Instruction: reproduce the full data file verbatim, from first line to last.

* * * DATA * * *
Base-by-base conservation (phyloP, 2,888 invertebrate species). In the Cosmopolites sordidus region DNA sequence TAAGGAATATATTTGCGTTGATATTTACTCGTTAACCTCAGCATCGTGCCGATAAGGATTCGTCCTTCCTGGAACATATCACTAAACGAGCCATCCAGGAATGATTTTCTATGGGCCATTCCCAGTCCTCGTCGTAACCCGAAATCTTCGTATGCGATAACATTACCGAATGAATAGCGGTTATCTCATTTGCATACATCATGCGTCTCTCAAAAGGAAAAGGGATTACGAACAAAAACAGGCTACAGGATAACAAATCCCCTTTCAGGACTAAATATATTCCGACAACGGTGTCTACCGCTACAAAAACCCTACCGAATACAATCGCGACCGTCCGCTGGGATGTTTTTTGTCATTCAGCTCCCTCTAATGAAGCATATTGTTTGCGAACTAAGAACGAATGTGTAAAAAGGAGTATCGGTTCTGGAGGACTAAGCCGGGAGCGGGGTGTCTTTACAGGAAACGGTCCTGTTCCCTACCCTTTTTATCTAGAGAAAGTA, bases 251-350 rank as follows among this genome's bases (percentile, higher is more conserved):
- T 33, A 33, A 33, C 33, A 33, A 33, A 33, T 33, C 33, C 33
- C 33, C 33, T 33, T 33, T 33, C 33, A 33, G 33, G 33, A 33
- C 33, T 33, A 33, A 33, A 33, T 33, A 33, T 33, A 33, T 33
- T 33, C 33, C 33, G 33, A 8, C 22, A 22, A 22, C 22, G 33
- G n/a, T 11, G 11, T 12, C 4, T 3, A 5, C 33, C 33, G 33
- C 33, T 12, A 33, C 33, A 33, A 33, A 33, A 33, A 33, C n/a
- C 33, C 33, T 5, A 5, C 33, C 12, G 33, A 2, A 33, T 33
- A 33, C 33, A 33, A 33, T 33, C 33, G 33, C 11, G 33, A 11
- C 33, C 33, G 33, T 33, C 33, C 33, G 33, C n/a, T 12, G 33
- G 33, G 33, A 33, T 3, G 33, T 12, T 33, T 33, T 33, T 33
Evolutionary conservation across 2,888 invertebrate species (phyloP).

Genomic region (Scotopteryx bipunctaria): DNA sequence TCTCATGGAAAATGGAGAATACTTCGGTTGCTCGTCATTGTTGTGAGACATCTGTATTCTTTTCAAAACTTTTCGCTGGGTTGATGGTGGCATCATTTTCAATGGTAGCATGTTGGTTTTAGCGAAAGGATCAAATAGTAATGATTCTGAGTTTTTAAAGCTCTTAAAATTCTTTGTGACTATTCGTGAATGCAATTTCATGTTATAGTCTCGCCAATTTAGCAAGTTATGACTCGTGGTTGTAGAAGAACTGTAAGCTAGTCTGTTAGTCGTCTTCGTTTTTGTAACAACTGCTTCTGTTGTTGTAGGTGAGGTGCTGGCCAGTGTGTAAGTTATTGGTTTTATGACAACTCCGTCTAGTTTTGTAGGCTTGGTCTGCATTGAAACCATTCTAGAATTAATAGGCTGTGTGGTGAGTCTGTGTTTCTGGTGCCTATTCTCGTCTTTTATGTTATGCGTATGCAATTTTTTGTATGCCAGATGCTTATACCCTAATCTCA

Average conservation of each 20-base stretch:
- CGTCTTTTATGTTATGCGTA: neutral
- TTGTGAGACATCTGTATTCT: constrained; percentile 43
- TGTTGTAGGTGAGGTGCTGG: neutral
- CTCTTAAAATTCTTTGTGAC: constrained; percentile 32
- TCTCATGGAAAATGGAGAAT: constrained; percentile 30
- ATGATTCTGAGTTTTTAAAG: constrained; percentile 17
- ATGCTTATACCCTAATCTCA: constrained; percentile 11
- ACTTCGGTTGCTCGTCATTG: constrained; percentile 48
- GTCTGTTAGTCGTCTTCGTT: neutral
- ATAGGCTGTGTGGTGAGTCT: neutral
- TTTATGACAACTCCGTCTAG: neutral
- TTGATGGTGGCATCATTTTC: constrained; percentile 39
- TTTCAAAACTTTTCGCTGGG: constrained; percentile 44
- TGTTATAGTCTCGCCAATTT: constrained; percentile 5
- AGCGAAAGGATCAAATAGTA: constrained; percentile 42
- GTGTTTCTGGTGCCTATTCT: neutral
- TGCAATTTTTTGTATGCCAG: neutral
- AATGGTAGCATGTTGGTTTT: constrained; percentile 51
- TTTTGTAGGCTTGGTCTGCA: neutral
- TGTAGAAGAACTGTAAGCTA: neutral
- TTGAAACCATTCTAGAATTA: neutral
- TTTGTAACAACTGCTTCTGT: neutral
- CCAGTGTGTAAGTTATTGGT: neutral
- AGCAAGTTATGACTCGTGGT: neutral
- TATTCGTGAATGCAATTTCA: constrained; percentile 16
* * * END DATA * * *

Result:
Base-by-base conservation (phyloP, 2,888 invertebrate species). In the Cosmopolites sordidus region DNA sequence TAAGGAATATATTTGCGTTGATATTTACTCGTTAACCTCAGCATCGTGCCGATAAGGATTCGTCCTTCCTGGAACATATCACTAAACGAGCCATCCAGGAATGATTTTCTATGGGCCATTCCCAGTCCTCGTCGTAACCCGAAATCTTCGTATGCGATAACATTACCGAATGAATAGCGGTTATCTCATTTGCATACATCATGCGTCTCTCAAAAGGAAAAGGGATTACGAACAAAAACAGGCTACAGGATAACAAATCCCCTTTCAGGACTAAATATATTCCGACAACGGTGTCTACCGCTACAAAAACCCTACCGAATACAATCGCGACCGTCCGCTGGGATGTTTTTTGTCATTCAGCTCCCTCTAATGAAGCATATTGTTTGCGAACTAAGAACGAATGTGTAAAAAGGAGTATCGGTTCTGGAGGACTAAGCCGGGAGCGGGGTGTCTTTACAGGAAACGGTCCTGTTCCCTACCCTTTTTATCTAGAGAAAGTA, bases 251-350 rank as follows among this genome's bases (percentile, higher is more conserved):
- T 33, A 33, A 33, C 33, A 33, A 33, A 33, T 33, C 33, C 33
- C 33, C 33, T 33, T 33, T 33, C 33, A 33, G 33, G 33, A 33
- C 33, T 33, A 33, A 33, A 33, T 33, A 33, T 33, A 33, T 33
- T 33, C 33, C 33, G 33, A 8, C 22, A 22, A 22, C 22, G 33
- G n/a, T 11, G 11, T 12, C 4, T 3, A 5, C 33, C 33, G 33
- C 33, T 12, A 33, C 33, A 33, A 33, A 33, A 33, A 33, C n/a
- C 33, C 33, T 5, A 5, C 33, C 12, G 33, A 2, A 33, T 33
- A 33, C 33, A 33, A 33, T 33, C 33, G 33, C 11, G 33, A 11
- C 33, C 33, G 33, T 33, C 33, C 33, G 33, C n/a, T 12, G 33
- G 33, G 33, A 33, T 3, G 33, T 12, T 33, T 33, T 33, T 33
Evolutionary conservation across 2,888 invertebrate species (phyloP).

Genomic region (Scotopteryx bipunctaria): DNA sequence TCTCATGGAAAATGGAGAATACTTCGGTTGCTCGTCATTGTTGTGAGACATCTGTATTCTTTTCAAAACTTTTCGCTGGGTTGATGGTGGCATCATTTTCAATGGTAGCATGTTGGTTTTAGCGAAAGGATCAAATAGTAATGATTCTGAGTTTTTAAAGCTCTTAAAATTCTTTGTGACTATTCGTGAATGCAATTTCATGTTATAGTCTCGCCAATTTAGCAAGTTATGACTCGTGGTTGTAGAAGAACTGTAAGCTAGTCTGTTAGTCGTCTTCGTTTTTGTAACAACTGCTTCTGTTGTTGTAGGTGAGGTGCTGGCCAGTGTGTAAGTTATTGGTTTTATGACAACTCCGTCTAGTTTTGTAGGCTTGGTCTGCATTGAAACCATTCTAGAATTAATAGGCTGTGTGGTGAGTCTGTGTTTCTGGTGCCTATTCTCGTCTTTTATGTTATGCGTATGCAATTTTTTGTATGCCAGATGCTTATACCCTAATCTCA

Average conservation of each 20-base stretch:
- CGTCTTTTATGTTATGCGTA: neutral
- TTGTGAGACATCTGTATTCT: constrained; percentile 43
- TGTTGTAGGTGAGGTGCTGG: neutral
- CTCTTAAAATTCTTTGTGAC: constrained; percentile 32
- TCTCATGGAAAATGGAGAAT: constrained; percentile 30
- ATGATTCTGAGTTTTTAAAG: constrained; percentile 17
- ATGCTTATACCCTAATCTCA: constrained; percentile 11
- ACTTCGGTTGCTCGTCATTG: constrained; percentile 48
- GTCTGTTAGTCGTCTTCGTT: neutral
- ATAGGCTGTGTGGTGAGTCT: neutral
- TTTATGACAACTCCGTCTAG: neutral
- TTGATGGTGGCATCATTTTC: constrained; percentile 39
- TTTCAAAACTTTTCGCTGGG: constrained; percentile 44
- TGTTATAGTCTCGCCAATTT: constrained; percentile 5
- AGCGAAAGGATCAAATAGTA: constrained; percentile 42
- GTGTTTCTGGTGCCTATTCT: neutral
- TGCAATTTTTTGTATGCCAG: neutral
- AATGGTAGCATGTTGGTTTT: constrained; percentile 51
- TTTTGTAGGCTTGGTCTGCA: neutral
- TGTAGAAGAACTGTAAGCTA: neutral
- TTGAAACCATTCTAGAATTA: neutral
- TTTGTAACAACTGCTTCTGT: neutral
- CCAGTGTGTAAGTTATTGGT: neutral
- AGCAAGTTATGACTCGTGGT: neutral
- TATTCGTGAATGCAATTTCA: constrained; percentile 16